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Is acupuncture a useful adjunct to physiotherapy for older adults with knee pain?: the "acupuncture, physiotherapy and exercise" (APEX) study [ISRCTN88597683]

Is acupuncture a useful adjunct to physiotherapy for older adults with knee pain?: the "acupuncture, physiotherapy and exercise" (APEX) study [ISRCTN88597683] Thumbnail


Abstract

Acupuncture is a popular non-pharmacological modality for treating musculoskeletal pain. Physiotherapists are one of the largest groups of acupuncture providers within the NHS, and they commonly use it alongside advice and exercise. Conclusive evidence of acupuncture's clinical effectiveness and its superiority over sham interventions is lacking. The Arthritis Research Campaign (arc) has funded this randomised sham-controlled trial which addresses three important questions. Firstly, we will determine the additional benefit of true acupuncture when used by physiotherapists alongside advice and exercise for older people presenting to primary care with knee pain. Secondly, we will evaluate sham acupuncture in the same way. Thirdly, we will investigate the treatment preferences and expectations of both the participants and physiotherapists participating in the study, and explore the effect of these on clinical outcome. We will thus investigate whether acupuncture is a useful adjunct to advice and exercise for treating knee pain and gain insight into whether this effect is due to specific needling properties.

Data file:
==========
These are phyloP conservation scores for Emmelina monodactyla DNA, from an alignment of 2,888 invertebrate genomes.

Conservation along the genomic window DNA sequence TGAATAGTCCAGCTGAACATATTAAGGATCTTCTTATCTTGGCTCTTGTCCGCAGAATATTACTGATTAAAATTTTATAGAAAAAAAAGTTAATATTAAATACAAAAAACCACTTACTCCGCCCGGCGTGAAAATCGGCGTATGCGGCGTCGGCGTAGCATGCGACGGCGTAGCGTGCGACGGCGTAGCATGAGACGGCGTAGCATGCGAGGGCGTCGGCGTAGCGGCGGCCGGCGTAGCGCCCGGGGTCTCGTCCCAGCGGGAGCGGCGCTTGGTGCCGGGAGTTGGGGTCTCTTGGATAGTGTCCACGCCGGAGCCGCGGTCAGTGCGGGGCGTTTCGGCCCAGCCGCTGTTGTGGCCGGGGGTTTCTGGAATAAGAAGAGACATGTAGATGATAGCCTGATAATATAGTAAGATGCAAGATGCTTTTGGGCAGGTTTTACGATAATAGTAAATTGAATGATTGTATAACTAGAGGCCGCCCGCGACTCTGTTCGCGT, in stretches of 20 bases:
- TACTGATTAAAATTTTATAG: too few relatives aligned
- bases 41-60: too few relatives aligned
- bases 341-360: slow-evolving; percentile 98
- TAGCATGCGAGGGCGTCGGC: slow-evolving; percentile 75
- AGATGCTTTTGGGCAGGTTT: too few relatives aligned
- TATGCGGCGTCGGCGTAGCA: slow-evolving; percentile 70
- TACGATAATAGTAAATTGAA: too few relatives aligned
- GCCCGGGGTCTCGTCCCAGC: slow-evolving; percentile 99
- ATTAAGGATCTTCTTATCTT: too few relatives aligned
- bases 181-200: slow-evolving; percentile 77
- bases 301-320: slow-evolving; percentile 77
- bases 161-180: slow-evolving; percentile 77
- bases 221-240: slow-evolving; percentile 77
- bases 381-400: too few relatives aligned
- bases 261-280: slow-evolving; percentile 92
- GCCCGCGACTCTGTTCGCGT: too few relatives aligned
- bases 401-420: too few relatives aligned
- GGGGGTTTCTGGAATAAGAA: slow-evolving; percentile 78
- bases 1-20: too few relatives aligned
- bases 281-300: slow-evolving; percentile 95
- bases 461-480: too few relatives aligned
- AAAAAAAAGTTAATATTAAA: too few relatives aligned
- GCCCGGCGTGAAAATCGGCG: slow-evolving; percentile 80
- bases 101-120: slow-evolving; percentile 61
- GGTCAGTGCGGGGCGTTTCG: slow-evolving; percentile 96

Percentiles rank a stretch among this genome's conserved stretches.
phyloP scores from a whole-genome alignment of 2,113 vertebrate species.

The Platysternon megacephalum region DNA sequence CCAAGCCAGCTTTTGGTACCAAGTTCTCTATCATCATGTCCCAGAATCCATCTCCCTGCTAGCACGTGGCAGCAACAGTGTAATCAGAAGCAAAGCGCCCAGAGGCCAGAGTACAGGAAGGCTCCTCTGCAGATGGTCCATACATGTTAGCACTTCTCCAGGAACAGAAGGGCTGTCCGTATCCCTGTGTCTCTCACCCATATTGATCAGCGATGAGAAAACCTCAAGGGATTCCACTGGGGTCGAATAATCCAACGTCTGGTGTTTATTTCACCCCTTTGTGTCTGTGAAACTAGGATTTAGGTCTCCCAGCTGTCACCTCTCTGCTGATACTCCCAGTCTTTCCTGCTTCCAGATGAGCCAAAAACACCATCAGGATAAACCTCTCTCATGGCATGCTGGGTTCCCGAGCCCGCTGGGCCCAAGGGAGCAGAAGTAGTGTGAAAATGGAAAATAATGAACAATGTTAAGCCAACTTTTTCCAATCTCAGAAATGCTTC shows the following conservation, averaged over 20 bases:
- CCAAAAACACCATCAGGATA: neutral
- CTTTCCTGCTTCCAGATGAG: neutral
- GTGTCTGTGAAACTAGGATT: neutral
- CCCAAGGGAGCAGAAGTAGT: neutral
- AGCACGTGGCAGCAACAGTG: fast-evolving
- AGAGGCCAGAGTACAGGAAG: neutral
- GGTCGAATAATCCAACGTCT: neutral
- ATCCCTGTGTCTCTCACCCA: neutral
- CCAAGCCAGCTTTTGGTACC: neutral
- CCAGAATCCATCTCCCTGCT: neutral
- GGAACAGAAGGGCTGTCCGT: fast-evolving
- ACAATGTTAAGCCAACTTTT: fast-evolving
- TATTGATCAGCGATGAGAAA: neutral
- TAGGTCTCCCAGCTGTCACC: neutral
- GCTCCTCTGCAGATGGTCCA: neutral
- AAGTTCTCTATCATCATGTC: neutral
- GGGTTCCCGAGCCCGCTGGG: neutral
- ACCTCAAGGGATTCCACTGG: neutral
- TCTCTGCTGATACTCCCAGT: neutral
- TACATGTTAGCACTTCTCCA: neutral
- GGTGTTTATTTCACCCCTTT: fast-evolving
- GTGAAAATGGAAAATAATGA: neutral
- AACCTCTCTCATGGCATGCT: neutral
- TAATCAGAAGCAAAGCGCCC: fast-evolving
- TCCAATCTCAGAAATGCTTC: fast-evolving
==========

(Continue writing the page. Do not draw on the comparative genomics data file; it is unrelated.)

Citation

(2004). Is acupuncture a useful adjunct to physiotherapy for older adults with knee pain?: the "acupuncture, physiotherapy and exercise" (APEX) study [ISRCTN88597683]. BMC Musculoskeletal Disorders, 31 - ?. https://doi.org/10.1186/1471-2474-5-31

Acceptance Date Sep 2, 2004
Publication Date Sep 2, 2004
Journal BMC Musculoskeletal Disorders
Publisher Springer Verlag
Pages 31 - ?
DOI https://doi.org/10.1186/1471-2474-5-31
Keywords chronic knee pain
Publisher URL http://www.biomedcentral.com/1471-2474/5/31

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